Comment


                    #10
                    Yes, no language is safe from ideas whose complexity requires judgement on the part of the speaker. I am presently writing on the subject of Latin's greater capacity for specificity in certain respects (e.g. tense relative to tense in subordinated speech) compared to English, but even if Latin can run a lot longer before hitting a barrier of ambiguity, those barriers still exist.

                    Indeed, these exercises you're doing should be very productive! This is an excellent way of pushing your Latin to its limits; poking and prodding each part of speech well beyond its regular complexity should make comprehending them in regular language use a great deal easier.

                    Comment


                      #11
                      OK, here's where we ended up.

                      We started with "Our soldiers" (Milites nostri), and gradually added words and phrases, e.g. "Our brave soliders" (Milites fortes nostri), "Our brave soldiers were hauling rocks" (Milites fortes nostri saxa trahebant), and then adding in the horses, the strong horses, the Roman soliders, heavy rocks, seven catapults, and some adverbs (which we just learned last week in 2nd Form Latin).

                      This gets us to the main subject/verb phrase of the full, ridiculously-long English sentence: "Our brave Roman soldiers and strong horses were slowly and faithfully hauling heavy rocks and seven catapults."

                      Our translation for this part: Milites Romani et equi fortes nostri saxa gravia et septum catapultas trahebant lente et fideliter.

                      Then we started adding a bunch of prepositional phrases with various possessives and such, to help us exercise a variety of declensions across genders and cases.

                      Here's the final English sentence, broken out into multiple lines for readability:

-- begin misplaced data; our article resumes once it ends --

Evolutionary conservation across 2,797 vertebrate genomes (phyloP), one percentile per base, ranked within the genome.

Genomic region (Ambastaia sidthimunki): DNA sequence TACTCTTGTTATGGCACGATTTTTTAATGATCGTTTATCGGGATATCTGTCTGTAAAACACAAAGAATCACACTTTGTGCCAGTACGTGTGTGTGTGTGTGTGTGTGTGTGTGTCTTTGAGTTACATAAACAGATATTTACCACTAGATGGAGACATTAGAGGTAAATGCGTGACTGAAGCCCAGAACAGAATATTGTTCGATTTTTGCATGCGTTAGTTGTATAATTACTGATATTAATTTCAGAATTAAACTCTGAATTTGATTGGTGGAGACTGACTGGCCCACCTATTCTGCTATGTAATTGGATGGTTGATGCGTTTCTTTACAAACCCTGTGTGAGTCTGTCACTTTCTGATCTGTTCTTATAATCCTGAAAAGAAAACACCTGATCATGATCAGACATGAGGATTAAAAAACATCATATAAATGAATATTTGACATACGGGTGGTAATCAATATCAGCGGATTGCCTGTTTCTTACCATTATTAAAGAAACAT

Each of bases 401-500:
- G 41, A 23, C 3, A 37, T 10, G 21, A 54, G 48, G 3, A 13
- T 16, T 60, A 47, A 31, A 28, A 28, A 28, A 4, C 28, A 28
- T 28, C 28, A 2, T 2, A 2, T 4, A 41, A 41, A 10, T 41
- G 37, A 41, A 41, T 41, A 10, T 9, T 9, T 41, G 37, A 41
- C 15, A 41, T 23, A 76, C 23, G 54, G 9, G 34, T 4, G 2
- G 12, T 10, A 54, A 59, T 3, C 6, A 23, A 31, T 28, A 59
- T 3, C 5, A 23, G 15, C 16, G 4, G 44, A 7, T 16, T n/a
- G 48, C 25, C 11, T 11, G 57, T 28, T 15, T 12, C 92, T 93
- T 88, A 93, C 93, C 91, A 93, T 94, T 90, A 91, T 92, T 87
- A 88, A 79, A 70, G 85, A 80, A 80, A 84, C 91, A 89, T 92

At the head of our army, with sweet zeal,
                      our brave Roman soldiers and strong horses
                      were slowly and faithfully hauling
                      heavy rocks and seven catapults
                      on the rough road through the field
                      at the foot of the high hills
                      near the ramparts of our shameful enemies' wretched city
                      on account of our noble leader's command
                      for the great victory of the Senate and People of Rome.

                      And then the translation (also getting fancy with accents, to which we're trying to be attentive):
                      Prae exércitu nostro, cum stúdio dulci,
                      mílites Romani et equi fortes nostri
                      saxa grávia et septem catapultas
                      in viā ásperā per agrum
                      sub cóllibus altis
                      juxta vallum urbis m
                      íseram hóstium túrpium nostrorum
                      propter impérium ducis n
                      óbilis nostri
                      vict
                      óriae magno Senatūs Populique Romani
                      trahebant lentē et fidéliter.

                      I think we got the adverbs in the right place, and we're using magno in the sense of a quality not a size, hence after victoriae. Anything we missed?

                      As you can see, we're having a lot of fun with this. And we're certainly enjoying thinking about how a Roman orator could hold out on the verb until the very end of a long run-on statement to make an excellent punchline and shock the audience!